Our development programmes in the region are still dealing with the damaging effects of the war in the Gulf in 1991. For its neutral stance at that time Yemen, the poorest country in the Middle East, suffered severe economic deprivation, which greatly affected its capacity to develop. Up to one million migrant Yemeni workers in Saudi Arabia and the Gulf were expelled from their places of work. Many of the long-term migrants were homeless, and destitute and set up shanty towns on the outskirts of the coastal city, Hodeidah, stretching already under-resourced health and social services beyond their limited capacity. The remittances from migrant workers, a mainstay of household economy, were lost, pushing many into poverty. Much western aid was cut off, and has yet to be fully reinstated.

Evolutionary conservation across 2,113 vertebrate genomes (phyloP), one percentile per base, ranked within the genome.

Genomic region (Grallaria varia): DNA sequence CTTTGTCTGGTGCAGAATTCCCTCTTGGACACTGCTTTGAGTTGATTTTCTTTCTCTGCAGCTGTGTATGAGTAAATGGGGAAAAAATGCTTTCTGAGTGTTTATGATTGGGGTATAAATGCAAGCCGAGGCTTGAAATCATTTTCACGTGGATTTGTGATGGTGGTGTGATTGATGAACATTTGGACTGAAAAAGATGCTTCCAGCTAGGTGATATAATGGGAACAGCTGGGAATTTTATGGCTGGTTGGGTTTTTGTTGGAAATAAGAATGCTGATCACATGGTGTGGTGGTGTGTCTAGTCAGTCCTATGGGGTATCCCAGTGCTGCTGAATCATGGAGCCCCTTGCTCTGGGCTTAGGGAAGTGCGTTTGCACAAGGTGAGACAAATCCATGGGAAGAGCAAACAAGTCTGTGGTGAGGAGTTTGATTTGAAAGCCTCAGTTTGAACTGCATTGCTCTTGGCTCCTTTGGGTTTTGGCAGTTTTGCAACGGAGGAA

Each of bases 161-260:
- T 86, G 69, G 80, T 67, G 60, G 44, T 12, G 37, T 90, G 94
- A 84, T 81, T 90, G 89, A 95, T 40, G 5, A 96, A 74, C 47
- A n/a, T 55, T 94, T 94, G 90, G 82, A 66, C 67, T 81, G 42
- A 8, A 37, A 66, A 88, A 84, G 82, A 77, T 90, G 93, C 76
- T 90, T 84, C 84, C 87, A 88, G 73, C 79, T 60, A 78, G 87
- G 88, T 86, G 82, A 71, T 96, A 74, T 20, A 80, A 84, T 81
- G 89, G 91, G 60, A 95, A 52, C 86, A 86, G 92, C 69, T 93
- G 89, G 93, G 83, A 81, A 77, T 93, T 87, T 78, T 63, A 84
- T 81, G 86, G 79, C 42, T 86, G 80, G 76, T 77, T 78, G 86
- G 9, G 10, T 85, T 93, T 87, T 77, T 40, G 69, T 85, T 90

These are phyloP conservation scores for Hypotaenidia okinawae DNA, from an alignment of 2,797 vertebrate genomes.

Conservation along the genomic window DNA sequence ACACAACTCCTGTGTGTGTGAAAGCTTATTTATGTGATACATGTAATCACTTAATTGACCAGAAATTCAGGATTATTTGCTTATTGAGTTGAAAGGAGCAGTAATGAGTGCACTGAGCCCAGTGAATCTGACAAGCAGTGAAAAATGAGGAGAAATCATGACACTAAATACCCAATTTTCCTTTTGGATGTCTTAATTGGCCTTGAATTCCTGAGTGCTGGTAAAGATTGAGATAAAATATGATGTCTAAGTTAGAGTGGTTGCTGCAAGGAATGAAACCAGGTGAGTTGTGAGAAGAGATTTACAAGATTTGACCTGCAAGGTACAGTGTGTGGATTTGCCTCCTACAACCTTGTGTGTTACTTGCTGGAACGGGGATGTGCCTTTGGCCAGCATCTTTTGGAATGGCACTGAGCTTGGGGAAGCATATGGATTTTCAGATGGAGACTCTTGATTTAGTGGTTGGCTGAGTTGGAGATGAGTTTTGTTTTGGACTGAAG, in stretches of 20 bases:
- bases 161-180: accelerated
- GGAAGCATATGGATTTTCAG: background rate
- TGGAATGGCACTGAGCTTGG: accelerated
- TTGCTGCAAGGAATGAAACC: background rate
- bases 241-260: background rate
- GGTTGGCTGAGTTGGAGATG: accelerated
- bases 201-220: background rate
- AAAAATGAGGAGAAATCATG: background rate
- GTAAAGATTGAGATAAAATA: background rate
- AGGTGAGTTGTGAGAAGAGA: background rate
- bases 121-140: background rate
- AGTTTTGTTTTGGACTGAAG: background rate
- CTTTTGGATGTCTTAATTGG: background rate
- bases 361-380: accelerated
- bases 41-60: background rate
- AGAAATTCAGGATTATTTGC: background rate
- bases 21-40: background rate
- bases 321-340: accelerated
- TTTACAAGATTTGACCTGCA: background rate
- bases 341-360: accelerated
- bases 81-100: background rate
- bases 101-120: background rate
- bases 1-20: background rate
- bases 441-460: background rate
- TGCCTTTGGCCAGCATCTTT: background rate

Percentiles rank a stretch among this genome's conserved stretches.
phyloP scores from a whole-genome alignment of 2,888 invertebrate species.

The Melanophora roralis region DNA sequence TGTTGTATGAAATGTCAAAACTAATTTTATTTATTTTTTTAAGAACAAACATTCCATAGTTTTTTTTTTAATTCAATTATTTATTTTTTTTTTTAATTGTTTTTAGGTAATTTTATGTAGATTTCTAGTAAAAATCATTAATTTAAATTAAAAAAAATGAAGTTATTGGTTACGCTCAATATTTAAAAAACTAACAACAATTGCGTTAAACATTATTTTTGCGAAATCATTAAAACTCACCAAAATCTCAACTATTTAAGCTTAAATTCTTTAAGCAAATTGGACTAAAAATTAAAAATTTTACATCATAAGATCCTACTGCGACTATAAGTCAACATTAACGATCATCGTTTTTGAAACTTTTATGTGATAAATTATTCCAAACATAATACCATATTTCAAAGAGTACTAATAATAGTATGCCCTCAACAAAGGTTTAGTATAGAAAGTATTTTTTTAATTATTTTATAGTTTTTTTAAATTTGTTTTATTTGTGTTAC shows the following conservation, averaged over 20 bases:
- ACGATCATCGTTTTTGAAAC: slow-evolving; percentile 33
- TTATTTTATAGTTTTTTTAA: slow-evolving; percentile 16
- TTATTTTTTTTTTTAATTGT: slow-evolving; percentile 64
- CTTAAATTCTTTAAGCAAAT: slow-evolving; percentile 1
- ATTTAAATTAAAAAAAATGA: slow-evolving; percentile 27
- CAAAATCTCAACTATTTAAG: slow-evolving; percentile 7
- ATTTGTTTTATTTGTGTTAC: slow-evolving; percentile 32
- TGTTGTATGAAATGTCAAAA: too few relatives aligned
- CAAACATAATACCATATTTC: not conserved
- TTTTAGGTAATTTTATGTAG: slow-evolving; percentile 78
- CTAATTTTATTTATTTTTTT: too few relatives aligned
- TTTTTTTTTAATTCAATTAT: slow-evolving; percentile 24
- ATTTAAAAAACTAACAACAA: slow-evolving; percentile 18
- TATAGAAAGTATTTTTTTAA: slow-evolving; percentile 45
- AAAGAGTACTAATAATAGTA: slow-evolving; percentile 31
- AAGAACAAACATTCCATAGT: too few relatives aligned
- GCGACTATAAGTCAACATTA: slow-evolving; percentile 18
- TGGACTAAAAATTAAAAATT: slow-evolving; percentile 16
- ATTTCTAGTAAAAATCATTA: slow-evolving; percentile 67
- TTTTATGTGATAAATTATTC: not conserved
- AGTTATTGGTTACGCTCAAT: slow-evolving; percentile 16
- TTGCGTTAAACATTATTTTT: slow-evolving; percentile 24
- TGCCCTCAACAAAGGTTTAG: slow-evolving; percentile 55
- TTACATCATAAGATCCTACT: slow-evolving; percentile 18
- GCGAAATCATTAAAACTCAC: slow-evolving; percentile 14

If the bombing of Iraq goes ahead the implications for development in the region are severe. The human cost and the infrastructural damage could be immense. The standing of Britain and of UK-based development agencies will be greatly damaged.
We urge the British government to listen to the countries in the region, to listen to their European allies, and to the peace and development agencies here, to use its "special relations" with the US to persuade them to look seriously for negotiated solutions to the present crisis.
Catholic Institute for International Relations
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